Court orders Eskom to restore supply to areas in Free State and Mpumalanga
Electricity is intertwined with the rights to dignity, life and housing, says judge
Eskom has been ordered by the high court to immediately restore full maximum electricity supply to several areas in the Free State and Mpumalanga.
North Gauteng High Court acting judge Anthony Millar heard a combined urgent application at the end of August.
Applicants were the Vaal River Development Vaal Association (VRDA), which represented communities in Parys and Vredefort in the Ngwathe municipality, and the Lekwa Ratepayers’ Association NPC, which represented residents of Standerton, Sakhile, Meyerville and surrounds in the Lekwa municipality.
They both had the same complaint — that Eskom was reducing electricity supply and this had resulted in an “unfolding human and environmental catastrophe”, with adverse affects on business, government departments, old age homes, hospitals and private citizens.
The worst effect had been on the sewage reticulation system, which, the VRDA said, had resulted in untreated sewage of about 200,000 people flowing into the Vaal River system at a point upstream of the place where drinking water for the municipality was extracted.
Increased risks of illness
“The consequence, besides the fouling of the river system, has been a deterioration in the quality of drinking water and a commensurate increase in the risks of illness,” Millar said in his judgment.
In the Lekwa municipal area, the situation was “more dire” because of the greater industrial demand.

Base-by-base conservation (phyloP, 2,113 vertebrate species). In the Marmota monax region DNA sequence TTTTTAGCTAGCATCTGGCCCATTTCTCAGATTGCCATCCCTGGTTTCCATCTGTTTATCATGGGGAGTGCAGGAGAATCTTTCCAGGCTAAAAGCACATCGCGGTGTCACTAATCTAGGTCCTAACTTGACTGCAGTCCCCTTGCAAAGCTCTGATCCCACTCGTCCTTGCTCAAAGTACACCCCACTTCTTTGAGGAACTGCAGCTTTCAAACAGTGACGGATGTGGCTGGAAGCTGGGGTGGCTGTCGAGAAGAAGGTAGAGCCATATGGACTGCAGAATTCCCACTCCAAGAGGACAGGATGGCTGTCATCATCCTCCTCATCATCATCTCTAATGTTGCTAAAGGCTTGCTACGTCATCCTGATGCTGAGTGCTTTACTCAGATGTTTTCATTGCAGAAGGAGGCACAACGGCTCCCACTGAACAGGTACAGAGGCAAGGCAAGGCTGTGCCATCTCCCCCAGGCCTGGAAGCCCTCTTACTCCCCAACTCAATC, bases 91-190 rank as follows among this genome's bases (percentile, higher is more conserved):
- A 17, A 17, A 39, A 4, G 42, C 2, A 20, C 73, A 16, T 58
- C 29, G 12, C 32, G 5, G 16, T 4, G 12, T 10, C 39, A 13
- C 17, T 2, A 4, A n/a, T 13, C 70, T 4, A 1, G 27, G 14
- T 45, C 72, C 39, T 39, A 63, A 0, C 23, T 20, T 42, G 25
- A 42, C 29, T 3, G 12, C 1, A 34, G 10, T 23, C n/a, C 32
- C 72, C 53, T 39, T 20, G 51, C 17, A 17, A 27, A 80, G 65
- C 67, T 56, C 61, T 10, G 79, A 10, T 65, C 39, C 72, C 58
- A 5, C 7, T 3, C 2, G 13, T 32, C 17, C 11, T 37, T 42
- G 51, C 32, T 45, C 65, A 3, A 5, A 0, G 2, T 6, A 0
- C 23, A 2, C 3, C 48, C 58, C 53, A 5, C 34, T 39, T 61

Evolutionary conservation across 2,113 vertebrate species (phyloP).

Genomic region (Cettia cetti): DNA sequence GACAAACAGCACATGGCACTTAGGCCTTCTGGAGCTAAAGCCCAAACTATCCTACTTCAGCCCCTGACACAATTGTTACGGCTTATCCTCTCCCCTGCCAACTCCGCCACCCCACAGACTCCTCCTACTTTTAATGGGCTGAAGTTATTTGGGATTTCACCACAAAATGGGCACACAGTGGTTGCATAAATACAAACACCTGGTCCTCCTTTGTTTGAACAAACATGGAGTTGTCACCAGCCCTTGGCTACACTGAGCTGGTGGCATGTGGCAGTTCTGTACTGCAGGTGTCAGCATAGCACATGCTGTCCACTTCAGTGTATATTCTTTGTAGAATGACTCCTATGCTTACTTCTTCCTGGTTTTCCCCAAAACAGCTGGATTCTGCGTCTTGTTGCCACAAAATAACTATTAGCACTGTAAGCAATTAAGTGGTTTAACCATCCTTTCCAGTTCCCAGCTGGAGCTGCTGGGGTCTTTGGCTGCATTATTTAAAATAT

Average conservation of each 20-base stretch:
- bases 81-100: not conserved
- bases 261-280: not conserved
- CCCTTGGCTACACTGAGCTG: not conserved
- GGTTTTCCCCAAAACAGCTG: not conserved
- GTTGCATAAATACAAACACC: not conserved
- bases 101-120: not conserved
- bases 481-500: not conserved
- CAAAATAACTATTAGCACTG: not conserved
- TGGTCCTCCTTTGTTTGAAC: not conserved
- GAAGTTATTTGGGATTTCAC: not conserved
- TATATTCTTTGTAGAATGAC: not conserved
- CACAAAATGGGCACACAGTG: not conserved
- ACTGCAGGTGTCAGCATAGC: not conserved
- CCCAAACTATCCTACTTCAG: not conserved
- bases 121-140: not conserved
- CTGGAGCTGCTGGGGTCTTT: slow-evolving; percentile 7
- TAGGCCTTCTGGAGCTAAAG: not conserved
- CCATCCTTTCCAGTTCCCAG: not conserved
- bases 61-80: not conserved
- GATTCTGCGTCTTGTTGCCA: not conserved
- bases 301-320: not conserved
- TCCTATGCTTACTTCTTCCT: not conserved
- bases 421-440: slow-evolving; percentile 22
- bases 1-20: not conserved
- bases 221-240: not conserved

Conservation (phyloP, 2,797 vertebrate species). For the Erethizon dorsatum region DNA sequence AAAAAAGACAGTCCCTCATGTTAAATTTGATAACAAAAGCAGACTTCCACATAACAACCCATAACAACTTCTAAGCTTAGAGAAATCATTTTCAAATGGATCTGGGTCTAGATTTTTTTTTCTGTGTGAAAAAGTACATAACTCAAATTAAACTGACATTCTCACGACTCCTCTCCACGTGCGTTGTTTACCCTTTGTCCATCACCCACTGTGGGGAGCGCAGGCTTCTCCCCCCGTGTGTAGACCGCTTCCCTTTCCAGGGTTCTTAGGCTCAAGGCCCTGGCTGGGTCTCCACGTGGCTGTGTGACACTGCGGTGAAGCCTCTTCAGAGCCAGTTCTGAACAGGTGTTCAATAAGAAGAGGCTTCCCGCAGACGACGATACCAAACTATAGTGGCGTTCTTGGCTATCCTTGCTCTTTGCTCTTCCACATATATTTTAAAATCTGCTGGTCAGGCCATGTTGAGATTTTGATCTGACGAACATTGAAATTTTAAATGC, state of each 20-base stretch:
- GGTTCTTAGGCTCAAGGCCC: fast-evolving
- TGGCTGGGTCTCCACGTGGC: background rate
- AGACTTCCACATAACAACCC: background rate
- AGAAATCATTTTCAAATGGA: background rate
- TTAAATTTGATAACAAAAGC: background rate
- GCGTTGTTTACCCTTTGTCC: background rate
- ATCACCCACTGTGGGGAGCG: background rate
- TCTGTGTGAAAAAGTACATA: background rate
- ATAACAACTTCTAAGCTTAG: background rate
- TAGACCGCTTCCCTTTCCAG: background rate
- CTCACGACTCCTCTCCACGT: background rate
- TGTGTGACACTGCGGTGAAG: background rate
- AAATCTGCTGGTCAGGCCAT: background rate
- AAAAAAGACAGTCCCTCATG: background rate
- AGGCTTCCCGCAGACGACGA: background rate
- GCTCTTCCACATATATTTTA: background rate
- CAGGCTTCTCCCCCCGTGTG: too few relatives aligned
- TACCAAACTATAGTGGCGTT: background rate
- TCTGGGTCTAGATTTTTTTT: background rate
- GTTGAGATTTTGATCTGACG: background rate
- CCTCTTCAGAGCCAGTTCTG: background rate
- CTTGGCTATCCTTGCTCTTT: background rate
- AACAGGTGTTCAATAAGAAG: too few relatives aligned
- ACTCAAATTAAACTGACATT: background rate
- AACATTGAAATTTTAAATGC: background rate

In Standerton and Sakhile, manhole covers were serving as sewerage disposal points with raw sewage flowing into the streets and into the Vaal River, posing a severe health risk to all Gauteng customers whose drinking water was extracted from the Vaal Dam, the judge said.
Eskom opposed the application, claiming it had a contractual relationship with the municipalities. If there were any issues regarding sewage, the residents must sort that out with their local authorities, Eskom said.
Eskom justified the load reduction using its “notified maximum demand” (NMD) agreements with the two local authorities, which peg the amount of electricity to be supplied and set punitive tariffs should that supply be exceeded. This was permitted under National Electricity Regulator rules as a mechanism for future consumption and infrastructure planning.
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Millar said there had been no increases in the NMD for both areas in more than a decade, but Eskom had been supplying excess electricity to both for some time.
Its recent “strict” enforcement had resulted in reduced supply to the municipalities which were, in turn, imposing rotational load-shedding.
Eskom has a monopoly
Millar said Eskom was a state-owned enterprise which had a monopoly on the supply of electricity, “not only for the purpose of generating income but also for the promotion of the rights of individual citizens”.
Its enforcement of the NMD contracts infringed on the rights of residents and communities. While the right to electricity was not specifically provided for in the bill of rights, the right to dignity, life and housing were, he said.
“The supply of electricity is inextricably intertwined with at least these three rights. The supply of electricity is the cornerstone upon which all the realisation of rights is based. Homes cannot be built, water cannot be pumped, sewerage reticulation cannot operate. Healthcare requires running water and electricity,” the judge said.
He pointed to the fact that both municipalities had incurred considerable debt through penalties.
“For as long as penalties and interest charges which Eskom levies on the municipalities exceed the cost of actual consumption, paying consumers will be saddled with hopelessly insolvent municipalities which have no prospect of paying their outstanding debts.”
Millar granted a punitive cost order against Eskom, saying “most telling” was its indifference to the consequences of supply reduction once these were brought to its attention.
This article was first published by Groundup